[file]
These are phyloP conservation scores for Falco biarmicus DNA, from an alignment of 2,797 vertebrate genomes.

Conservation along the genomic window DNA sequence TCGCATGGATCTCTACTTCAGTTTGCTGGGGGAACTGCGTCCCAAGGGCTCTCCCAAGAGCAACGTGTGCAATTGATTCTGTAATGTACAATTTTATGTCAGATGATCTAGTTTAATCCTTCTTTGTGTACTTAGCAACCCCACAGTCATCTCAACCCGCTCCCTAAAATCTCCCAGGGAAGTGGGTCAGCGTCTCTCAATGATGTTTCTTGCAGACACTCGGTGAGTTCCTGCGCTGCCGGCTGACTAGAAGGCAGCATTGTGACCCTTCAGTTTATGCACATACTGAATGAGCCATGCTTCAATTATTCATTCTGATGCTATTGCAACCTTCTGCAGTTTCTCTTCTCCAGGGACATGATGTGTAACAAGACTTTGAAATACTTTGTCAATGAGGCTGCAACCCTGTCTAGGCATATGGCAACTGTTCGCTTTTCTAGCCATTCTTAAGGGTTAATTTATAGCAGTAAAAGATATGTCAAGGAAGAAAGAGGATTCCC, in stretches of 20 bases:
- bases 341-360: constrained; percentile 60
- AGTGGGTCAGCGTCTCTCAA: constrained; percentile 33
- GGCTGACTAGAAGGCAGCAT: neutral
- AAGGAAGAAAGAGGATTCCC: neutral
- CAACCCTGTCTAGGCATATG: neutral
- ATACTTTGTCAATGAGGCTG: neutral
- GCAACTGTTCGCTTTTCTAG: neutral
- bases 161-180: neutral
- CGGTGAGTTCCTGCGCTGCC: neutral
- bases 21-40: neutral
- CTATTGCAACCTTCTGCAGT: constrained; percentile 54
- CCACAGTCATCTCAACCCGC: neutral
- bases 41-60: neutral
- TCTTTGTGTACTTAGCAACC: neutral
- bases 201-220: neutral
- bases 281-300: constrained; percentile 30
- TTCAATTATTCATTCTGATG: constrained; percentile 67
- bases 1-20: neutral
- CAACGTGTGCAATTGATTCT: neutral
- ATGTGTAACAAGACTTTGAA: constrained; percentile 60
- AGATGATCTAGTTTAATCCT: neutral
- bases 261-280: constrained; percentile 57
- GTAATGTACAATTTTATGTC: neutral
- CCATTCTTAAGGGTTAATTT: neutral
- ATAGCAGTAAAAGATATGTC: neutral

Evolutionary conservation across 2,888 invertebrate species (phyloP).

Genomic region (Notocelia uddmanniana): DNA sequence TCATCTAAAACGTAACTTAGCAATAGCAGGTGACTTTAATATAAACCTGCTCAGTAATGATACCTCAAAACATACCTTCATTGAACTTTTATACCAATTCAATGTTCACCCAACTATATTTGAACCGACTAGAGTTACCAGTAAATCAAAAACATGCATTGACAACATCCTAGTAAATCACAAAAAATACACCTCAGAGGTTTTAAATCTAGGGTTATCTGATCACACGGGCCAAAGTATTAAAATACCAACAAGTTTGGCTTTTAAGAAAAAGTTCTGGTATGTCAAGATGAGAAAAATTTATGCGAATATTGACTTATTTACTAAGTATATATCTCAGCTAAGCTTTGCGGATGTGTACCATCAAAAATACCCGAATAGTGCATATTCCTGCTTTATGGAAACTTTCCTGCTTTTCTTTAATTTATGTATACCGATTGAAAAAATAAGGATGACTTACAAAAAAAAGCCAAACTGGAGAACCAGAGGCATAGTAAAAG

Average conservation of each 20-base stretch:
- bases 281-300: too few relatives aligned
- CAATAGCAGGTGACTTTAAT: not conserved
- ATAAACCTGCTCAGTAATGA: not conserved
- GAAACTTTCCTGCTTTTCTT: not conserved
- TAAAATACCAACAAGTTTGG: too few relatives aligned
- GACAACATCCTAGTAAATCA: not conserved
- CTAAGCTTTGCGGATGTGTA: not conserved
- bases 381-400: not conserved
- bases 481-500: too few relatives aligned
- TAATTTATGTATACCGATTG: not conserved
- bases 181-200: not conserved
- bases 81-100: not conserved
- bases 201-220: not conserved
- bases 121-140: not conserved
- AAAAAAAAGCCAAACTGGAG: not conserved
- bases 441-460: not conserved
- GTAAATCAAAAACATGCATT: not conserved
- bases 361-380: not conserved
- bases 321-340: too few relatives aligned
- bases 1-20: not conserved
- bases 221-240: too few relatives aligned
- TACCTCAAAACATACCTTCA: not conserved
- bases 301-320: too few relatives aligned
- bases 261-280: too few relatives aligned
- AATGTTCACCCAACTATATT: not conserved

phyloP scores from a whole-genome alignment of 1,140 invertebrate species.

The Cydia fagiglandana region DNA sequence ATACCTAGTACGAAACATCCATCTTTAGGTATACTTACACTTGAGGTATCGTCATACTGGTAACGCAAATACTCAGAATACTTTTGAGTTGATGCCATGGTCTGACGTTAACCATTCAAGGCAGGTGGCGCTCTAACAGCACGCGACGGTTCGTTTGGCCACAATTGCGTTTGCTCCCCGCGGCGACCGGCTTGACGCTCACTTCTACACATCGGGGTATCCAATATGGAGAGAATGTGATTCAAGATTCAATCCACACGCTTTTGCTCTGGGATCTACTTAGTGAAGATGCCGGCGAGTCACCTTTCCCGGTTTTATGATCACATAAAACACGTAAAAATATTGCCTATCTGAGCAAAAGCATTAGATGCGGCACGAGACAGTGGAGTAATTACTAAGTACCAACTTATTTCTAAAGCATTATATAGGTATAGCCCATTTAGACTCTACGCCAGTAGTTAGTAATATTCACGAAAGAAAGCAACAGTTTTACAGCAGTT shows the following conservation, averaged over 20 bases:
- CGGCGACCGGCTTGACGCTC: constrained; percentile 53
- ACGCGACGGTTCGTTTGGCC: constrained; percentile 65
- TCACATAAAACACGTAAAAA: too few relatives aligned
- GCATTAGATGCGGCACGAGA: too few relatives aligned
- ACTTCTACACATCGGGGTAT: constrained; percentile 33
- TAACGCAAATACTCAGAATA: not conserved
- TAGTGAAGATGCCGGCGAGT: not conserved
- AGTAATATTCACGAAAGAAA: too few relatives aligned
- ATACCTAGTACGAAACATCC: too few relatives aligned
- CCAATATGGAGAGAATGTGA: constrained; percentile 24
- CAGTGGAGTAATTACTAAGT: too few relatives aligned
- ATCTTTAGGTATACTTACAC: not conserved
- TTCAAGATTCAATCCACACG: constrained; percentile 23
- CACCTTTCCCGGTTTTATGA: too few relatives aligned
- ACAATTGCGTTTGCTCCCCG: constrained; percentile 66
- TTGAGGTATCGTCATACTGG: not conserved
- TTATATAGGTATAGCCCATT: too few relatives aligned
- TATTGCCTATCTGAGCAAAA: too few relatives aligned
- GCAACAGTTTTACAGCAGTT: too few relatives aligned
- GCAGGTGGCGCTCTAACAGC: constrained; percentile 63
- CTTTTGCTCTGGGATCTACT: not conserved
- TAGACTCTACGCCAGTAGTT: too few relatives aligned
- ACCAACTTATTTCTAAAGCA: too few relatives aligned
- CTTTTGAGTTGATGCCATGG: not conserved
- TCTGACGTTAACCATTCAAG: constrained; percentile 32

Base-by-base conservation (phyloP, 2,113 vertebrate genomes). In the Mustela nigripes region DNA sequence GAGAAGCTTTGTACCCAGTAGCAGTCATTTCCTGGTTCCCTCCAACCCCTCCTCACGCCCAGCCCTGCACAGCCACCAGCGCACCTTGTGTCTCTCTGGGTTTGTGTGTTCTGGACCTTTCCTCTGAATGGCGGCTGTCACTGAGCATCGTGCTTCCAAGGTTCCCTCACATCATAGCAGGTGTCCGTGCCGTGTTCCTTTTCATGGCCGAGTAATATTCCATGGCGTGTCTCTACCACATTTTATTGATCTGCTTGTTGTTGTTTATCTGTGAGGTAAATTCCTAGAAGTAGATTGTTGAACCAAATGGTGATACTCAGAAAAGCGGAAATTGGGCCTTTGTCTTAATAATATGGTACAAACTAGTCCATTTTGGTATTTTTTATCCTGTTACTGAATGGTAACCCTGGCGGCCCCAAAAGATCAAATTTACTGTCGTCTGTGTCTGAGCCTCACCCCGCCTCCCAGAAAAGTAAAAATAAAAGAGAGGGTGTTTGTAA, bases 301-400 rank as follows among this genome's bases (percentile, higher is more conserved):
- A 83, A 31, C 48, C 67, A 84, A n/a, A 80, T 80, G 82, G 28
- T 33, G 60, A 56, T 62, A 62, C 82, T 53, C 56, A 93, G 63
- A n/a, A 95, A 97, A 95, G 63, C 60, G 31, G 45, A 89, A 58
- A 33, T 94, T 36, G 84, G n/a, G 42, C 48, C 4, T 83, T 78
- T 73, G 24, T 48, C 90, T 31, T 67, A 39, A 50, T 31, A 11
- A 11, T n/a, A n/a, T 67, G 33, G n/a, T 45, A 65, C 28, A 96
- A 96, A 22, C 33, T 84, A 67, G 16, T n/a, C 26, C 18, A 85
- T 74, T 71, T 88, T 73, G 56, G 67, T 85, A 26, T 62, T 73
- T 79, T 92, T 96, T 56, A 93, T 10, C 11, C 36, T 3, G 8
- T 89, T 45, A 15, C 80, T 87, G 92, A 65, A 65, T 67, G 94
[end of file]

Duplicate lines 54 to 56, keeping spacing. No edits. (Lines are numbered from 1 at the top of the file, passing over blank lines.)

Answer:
- bases 261-280: too few relatives aligned
- AATGTTCACCCAACTATATT: not conserved

phyloP scores from a whole-genome alignment of 1,140 invertebrate species.